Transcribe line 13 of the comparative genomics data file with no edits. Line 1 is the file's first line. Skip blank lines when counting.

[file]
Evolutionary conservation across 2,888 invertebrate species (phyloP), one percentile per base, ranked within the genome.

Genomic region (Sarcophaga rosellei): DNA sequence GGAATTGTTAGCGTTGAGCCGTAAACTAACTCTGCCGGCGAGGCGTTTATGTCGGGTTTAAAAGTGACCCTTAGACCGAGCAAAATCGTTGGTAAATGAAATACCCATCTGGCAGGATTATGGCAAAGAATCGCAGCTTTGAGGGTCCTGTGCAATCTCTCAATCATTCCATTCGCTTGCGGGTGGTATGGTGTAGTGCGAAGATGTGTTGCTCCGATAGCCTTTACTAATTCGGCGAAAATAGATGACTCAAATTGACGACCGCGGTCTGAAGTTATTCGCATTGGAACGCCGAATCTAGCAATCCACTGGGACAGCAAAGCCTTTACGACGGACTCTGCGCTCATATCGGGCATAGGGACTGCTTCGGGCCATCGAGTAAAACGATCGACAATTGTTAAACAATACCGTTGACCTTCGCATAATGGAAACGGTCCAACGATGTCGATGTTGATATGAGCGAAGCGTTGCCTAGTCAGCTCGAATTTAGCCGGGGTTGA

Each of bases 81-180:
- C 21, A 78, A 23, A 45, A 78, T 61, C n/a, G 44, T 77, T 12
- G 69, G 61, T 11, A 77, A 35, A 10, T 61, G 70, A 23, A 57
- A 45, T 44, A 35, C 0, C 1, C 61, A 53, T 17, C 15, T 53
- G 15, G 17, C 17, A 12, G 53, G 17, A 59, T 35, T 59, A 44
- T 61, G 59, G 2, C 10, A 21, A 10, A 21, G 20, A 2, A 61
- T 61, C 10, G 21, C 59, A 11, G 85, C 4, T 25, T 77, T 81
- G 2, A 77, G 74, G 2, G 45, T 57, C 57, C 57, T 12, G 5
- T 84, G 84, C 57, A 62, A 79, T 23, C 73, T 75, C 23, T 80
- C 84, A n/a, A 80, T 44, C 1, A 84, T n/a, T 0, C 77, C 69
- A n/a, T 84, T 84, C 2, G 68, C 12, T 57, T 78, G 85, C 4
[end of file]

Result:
- A n/a, T 84, T 84, C 2, G 68, C 12, T 57, T 78, G 85, C 4